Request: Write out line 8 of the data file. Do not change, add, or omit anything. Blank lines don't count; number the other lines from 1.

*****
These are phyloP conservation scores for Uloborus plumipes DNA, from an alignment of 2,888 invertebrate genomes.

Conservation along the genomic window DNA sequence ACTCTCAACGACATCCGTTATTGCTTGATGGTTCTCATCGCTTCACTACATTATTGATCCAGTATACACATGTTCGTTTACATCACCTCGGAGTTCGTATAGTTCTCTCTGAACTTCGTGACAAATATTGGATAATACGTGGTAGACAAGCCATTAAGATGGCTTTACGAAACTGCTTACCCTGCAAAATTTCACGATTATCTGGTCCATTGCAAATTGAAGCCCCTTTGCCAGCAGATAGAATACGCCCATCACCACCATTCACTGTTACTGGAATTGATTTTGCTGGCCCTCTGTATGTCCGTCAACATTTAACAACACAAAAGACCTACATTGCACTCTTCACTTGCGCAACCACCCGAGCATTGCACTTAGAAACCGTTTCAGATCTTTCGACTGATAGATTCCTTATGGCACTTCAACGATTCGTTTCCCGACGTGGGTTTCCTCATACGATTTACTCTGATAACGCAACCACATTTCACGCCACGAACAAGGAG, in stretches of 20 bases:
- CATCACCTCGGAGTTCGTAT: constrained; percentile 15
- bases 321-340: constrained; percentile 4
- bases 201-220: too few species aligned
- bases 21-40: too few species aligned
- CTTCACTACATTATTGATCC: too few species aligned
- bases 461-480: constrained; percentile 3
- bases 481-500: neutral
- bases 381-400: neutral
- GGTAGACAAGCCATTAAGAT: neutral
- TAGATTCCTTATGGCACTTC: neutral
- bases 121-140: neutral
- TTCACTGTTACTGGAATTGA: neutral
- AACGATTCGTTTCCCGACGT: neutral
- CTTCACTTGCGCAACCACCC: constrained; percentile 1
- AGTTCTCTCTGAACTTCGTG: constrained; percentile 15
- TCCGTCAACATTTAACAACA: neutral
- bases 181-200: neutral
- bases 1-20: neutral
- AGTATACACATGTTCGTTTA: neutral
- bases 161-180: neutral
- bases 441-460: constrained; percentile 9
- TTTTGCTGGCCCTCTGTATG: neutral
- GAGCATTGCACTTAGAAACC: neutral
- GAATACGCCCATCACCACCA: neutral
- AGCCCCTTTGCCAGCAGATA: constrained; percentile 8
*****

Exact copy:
- bases 461-480: constrained; percentile 3